Ulises Conti ~ Los efimeros

The last time we encountered Ulises Conti was four years ago, with the release of a playful piano “sound alphabet” ~ one song for each letter, with a couple bonuses thrown in.  On Los efimeros, he’s changed his style so drastically that at first we didn’t recognize him.  Only after the craftsmanship is revealed ~ and the title translated (“the ephemeral ones”) ~ do we start to peer beneath the disguise and glean hints of his identity.  The polymorph’s prior projects have included “soundtracks, soundwalks and concerts for an audience of one.”  This time around, he’s produced a dramatic work for a 15-piece orchestra of French horn, harp, viola and bassoon: not a piano, bell or choir in sight.  The cover is perhaps unnecessary; we know this is composed.  It serves to highlight Conti’s strength at the cost of any aesthetic appeal.  One can judge this album by its cover.

Sustained phrases are a key to Conti’s work here.  Elements are introduced in turn, given their space in the sonic field, build upon build with occasional drops.  Slowly, slowly, the drama develops, making its first big emotional impact in “Virelay.”  The title refers to a medieval style of French poem, which Conti imitates in his composition.  In the hands of a lesser composer, such intelligence might come across as showy or dry; in this case, the deliberation is calm, even pensive.  This feeling deepens in the “Taps”-referencing “Lies,” which feels like an overcoat at a cold funeral.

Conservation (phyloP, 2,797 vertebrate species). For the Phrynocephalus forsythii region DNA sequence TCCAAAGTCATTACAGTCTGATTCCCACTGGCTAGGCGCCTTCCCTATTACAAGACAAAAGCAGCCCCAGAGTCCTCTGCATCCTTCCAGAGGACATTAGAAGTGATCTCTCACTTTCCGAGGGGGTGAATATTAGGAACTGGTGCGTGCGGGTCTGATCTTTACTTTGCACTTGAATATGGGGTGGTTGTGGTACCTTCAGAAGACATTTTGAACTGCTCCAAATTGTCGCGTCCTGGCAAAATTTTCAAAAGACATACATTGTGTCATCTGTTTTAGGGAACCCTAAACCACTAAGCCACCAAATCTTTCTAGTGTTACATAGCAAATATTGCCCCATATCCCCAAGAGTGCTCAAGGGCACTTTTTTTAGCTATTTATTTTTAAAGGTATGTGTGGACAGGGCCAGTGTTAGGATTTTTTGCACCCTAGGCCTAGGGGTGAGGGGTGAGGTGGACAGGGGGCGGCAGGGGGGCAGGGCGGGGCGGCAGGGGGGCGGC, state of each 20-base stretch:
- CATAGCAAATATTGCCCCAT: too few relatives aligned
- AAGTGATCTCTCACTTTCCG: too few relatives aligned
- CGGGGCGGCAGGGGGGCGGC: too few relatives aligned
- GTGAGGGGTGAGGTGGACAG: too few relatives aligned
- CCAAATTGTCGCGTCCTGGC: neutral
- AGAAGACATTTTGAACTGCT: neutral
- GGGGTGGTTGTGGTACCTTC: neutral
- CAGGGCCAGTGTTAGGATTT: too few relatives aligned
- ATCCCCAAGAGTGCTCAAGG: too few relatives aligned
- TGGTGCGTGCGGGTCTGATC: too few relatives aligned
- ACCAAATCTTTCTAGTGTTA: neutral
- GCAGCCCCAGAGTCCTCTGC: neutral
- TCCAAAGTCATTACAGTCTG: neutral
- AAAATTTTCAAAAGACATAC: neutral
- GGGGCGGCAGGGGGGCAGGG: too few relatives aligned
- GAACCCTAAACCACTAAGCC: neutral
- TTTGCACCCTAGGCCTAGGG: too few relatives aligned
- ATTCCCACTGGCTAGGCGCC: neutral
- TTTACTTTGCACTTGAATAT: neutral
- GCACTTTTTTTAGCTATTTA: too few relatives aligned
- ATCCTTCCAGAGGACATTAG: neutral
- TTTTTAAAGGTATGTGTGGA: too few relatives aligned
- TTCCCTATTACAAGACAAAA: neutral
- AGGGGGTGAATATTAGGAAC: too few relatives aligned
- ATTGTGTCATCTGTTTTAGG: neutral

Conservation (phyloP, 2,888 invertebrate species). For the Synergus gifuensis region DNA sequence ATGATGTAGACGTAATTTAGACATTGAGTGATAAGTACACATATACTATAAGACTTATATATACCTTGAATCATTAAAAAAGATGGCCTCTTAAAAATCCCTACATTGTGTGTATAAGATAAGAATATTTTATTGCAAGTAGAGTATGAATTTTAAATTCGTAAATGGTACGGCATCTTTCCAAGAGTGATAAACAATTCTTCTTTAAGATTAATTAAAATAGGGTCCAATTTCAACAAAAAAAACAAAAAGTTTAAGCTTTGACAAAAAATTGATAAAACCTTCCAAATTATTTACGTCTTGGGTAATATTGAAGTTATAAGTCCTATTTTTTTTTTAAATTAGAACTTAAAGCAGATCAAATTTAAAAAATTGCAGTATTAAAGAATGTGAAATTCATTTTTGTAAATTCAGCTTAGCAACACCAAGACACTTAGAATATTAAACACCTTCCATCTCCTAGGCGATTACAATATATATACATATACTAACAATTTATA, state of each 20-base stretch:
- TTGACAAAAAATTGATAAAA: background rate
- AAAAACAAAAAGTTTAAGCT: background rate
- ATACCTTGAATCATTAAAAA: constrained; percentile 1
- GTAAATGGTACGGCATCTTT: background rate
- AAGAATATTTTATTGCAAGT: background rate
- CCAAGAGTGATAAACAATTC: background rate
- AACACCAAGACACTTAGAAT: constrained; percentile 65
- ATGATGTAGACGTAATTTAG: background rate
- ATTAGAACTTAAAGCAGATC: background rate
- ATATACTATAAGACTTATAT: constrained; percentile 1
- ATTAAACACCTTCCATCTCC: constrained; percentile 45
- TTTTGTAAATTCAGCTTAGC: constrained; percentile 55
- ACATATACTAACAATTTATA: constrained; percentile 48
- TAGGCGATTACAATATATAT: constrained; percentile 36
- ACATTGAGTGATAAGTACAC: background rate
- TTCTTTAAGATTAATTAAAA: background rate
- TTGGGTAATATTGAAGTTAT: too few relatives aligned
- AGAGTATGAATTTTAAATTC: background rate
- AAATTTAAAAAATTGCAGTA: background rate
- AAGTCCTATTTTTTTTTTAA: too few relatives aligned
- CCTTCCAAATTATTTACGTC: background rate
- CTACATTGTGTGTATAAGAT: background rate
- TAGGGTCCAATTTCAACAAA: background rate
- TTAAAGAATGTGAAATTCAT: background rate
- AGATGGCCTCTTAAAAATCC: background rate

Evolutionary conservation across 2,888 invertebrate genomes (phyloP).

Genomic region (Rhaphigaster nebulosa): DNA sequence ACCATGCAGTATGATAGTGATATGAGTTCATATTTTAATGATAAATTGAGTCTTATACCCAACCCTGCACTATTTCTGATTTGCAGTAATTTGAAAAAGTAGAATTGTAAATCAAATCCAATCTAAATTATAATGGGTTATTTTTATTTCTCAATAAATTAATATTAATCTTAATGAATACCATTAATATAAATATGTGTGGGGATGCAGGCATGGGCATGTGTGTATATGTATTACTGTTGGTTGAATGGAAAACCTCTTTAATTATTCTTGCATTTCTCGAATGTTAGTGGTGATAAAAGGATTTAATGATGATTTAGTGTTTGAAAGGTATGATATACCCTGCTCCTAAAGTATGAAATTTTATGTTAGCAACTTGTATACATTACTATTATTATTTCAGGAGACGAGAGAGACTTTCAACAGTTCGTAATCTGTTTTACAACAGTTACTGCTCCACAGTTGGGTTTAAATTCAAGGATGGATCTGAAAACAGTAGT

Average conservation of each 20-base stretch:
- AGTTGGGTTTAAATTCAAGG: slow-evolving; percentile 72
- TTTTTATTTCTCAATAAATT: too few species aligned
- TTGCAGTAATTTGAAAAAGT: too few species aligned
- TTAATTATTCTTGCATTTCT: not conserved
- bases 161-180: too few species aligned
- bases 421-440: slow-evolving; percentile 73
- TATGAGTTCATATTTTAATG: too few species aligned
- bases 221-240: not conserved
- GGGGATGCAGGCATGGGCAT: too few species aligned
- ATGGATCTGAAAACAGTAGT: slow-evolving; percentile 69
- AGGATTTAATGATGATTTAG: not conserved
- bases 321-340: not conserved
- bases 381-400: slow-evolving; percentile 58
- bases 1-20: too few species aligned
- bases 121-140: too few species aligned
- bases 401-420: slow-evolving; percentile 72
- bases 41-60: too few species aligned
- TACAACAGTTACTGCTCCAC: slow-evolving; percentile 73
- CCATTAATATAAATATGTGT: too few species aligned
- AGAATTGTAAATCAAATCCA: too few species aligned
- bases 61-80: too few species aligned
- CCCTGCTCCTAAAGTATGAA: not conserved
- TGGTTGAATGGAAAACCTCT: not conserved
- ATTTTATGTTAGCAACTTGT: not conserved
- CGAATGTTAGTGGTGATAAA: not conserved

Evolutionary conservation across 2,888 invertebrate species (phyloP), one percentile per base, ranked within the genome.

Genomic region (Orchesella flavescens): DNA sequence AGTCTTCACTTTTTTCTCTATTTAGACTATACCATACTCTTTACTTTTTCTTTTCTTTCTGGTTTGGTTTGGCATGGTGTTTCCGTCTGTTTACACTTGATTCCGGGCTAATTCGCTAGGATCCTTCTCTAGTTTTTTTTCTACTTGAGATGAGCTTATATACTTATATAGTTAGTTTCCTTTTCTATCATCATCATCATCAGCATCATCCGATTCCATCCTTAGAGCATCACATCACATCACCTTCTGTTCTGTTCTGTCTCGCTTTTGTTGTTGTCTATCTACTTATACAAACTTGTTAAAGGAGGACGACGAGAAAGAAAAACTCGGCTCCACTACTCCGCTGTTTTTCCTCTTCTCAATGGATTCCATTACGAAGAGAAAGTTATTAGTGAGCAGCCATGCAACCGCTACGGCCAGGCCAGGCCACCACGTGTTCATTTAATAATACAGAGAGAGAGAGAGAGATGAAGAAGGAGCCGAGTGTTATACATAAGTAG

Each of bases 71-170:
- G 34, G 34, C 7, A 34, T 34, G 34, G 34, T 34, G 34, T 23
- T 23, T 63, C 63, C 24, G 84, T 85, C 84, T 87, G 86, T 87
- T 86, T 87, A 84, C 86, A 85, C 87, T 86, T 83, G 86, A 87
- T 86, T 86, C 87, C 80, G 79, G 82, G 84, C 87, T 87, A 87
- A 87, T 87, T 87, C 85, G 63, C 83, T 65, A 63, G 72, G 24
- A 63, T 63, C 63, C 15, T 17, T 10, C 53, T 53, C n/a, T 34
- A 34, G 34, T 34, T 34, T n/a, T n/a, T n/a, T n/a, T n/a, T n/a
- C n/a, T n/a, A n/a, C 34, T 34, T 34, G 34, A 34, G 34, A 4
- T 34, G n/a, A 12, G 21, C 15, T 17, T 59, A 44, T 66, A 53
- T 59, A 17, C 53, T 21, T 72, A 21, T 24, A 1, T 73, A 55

Conti’s soundtrack experience comes to bear on “Interludio,” as the pace divides between fast strings and slow brass.  The appearance of whispers on the subsequent track implies secrets and mystery, the brass blasts a coronation ~ perhaps a plot is in motion to kill the king?  Once those huge drums enter, one imagines a fatal processional.  The drama continues to swirl through the devastating conclusion, “Elegía,” a poem for the dead.  Conti’s story may be open to interpretation, but its trajectory is not.  Great nobility is implied by this closing piece, leading one to believe that a revolution may be in the works.  But what form will the next chapter take?  The next time we hear Conti, he may be completely unrecognizable once more:  the maestro on the run, outlawed by the new regent.  (Richard Allen)

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